The second verse makes clearer the meaning involved: “Be not conformed to this world: but be ye transformed by the renewing of your mind, that ye may prove what is that good, and acceptable, and perfect, will of God.”

The cross of Christ has come in between the believer and the world. To conform himself to the ways of this present evil age is to be unfaithful to the One whom the world has rejected but whom we have owned as Lord and Savior. “I would give the world to have your experience,” said a young woman on one occasion to a devoted Christian lady. “My dear,” was the reply, “that’s exactly what it cost me. I gave the world for it.” The loyal heart exclaims with gladness, not grudgingly,

      Take the world, but give me Jesus;

      All earth’s joys are but in name;

      But His love abideth ever,

      Through eternal years the same.

Moved by the “expulsive power of a new affection,” it becomes easy for the soul to say with Paul: “God forbid that I should glory, save in the cross of the Lord Jesus Christ, [by which] the world is crucified unto me, and I unto the world” (Gal. 6:14). We are not to suppose that nonconformity to the world necessarily involves awkwardness of behavior, peculiarity of dress, or boorish-ness in manner. But the entire world system is summed up in three terms: (1) the lust of the flesh; (2) the lust of the eye; and (3) the pride of life, or the ostentation of living. Therefore, nonconformity to the world implies holding the body and its appetites in subjection to the Spirit of God, subjecting the imagination to the mind of Christ, and walking in lowliness of spirit through a scene where self-confidence and boasting are the order of the day.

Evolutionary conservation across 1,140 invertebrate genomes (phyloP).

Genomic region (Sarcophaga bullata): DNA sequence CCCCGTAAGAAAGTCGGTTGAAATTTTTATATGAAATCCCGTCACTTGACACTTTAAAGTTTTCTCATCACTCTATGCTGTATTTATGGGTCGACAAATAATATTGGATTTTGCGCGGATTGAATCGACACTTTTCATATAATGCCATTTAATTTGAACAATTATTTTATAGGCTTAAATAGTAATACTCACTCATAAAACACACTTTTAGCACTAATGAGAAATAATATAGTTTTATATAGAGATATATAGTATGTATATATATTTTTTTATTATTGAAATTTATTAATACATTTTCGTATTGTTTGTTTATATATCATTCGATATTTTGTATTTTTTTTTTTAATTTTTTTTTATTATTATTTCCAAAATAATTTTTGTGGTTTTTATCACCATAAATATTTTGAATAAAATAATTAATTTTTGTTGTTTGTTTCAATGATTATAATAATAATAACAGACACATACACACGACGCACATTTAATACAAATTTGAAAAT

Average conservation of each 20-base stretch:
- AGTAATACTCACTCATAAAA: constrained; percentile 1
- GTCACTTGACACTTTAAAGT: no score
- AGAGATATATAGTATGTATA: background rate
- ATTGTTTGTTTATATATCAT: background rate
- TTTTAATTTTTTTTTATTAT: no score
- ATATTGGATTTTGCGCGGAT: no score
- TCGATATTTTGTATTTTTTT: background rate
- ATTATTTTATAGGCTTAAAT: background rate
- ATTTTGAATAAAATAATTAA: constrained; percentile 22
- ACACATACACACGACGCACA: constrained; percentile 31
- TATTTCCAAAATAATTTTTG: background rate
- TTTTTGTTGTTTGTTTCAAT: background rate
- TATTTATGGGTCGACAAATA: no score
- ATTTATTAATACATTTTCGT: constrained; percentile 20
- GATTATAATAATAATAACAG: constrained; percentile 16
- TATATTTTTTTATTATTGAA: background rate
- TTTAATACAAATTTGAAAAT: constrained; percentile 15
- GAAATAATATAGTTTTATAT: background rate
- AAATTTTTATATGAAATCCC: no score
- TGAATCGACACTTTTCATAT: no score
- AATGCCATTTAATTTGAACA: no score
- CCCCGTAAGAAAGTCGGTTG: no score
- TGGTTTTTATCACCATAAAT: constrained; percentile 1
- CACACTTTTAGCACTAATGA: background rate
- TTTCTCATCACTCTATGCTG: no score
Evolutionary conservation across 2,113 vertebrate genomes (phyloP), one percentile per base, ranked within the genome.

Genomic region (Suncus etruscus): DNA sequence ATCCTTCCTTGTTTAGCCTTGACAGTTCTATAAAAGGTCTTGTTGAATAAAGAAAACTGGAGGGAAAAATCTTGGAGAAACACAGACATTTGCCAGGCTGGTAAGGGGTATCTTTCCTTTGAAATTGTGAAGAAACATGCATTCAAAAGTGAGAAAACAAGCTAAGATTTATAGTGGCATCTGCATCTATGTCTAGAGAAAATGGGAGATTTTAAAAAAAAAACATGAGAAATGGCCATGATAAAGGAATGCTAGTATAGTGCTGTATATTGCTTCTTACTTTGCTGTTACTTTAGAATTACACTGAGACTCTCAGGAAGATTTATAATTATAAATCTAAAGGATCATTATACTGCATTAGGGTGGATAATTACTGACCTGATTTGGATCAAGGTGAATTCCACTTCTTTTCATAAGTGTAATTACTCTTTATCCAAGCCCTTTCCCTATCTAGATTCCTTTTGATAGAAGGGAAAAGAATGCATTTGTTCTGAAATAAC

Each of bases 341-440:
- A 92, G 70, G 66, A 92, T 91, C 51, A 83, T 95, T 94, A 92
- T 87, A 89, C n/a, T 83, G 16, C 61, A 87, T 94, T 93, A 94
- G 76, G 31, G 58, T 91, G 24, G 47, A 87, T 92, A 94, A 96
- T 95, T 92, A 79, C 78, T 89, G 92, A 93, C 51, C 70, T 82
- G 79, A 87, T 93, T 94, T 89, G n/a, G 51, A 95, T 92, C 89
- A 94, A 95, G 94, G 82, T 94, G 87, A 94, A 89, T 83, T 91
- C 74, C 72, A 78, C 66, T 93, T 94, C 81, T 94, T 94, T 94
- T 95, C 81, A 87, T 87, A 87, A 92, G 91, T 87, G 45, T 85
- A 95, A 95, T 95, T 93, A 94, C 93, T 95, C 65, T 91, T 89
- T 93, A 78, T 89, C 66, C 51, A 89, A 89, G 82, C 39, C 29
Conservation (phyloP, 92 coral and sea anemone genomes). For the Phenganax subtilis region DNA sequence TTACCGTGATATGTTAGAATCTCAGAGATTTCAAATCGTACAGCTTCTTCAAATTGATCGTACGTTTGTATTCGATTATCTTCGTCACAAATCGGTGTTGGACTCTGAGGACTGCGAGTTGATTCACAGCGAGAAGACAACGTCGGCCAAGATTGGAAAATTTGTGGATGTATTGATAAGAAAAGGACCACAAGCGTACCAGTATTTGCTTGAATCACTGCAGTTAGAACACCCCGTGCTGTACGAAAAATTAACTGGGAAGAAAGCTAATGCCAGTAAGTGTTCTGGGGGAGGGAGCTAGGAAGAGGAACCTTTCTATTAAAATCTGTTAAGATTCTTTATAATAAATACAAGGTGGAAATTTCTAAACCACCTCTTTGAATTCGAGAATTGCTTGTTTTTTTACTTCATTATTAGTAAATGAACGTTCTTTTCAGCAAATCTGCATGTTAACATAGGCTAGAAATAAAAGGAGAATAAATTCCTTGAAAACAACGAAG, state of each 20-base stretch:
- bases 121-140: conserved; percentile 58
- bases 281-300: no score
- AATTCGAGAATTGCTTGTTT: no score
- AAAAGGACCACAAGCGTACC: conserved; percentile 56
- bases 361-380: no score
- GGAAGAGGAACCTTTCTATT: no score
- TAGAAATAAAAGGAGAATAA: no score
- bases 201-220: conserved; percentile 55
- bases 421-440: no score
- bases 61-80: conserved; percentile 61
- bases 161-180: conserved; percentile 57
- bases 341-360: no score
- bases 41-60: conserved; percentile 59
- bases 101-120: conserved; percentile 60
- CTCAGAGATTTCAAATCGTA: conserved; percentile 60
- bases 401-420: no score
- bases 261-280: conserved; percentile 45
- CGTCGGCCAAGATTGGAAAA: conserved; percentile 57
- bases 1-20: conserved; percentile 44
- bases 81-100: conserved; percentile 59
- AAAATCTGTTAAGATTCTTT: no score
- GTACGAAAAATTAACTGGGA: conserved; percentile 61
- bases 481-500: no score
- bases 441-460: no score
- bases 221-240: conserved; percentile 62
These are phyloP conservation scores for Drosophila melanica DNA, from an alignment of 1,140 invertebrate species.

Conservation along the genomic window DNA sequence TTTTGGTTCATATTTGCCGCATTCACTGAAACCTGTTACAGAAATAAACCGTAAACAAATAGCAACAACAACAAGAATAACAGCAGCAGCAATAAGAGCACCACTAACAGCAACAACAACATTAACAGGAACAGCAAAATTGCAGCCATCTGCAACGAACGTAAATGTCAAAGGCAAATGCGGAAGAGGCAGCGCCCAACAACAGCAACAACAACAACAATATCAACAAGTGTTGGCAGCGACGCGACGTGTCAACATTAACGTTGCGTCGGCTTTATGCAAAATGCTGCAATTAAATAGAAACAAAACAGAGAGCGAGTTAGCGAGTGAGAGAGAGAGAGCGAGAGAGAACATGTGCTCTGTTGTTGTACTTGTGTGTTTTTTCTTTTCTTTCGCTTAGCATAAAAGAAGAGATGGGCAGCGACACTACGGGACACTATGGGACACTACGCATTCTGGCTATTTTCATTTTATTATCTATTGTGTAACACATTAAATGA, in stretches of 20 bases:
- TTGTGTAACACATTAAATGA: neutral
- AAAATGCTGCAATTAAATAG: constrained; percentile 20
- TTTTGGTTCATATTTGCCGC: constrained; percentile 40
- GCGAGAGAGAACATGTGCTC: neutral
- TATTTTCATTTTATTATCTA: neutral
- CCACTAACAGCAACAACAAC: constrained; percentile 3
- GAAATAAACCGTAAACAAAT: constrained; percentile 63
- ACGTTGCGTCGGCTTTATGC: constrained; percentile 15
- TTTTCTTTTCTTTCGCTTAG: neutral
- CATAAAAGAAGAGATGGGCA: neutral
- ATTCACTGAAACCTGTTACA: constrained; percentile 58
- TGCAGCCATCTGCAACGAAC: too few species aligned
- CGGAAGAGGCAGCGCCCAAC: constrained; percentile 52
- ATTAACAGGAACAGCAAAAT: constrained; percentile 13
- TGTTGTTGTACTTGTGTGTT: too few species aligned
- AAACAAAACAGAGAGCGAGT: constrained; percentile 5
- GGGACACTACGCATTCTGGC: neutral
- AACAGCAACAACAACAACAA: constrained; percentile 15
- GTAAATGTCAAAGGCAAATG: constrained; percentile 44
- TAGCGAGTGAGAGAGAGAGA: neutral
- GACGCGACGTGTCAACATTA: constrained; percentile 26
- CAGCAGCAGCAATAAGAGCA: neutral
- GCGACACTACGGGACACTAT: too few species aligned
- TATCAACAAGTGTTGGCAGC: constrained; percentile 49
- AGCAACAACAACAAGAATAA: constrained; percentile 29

In 2 Corinthians 3:18 we read that, “We all, beholding as in a glass the glory of the unveiled face of the Lord, are changed [or transformed] into the same image by the Spirit of the Lord “ (literal rendering).

And so here we are commanded to be transformed by the renewing of our minds. That is, as the mind is occupied with Christ and the affections set on things above, we become like Him who has won our hearts for Himself. Walking in loving obedience, we prove the blessedness of the “good, and acceptable, and perfect, will of God” (Rom. 12:2). Through the rest of the chapter we have God’s good will in regard to our relations, particularly to fellow believers; in chapter 13, the will of God for the believer in relation to human government and society in general; in chapter 14 and the first seven verses of chapter 15, the will of God in regard to the believer’s relation to those who are weak in the faith.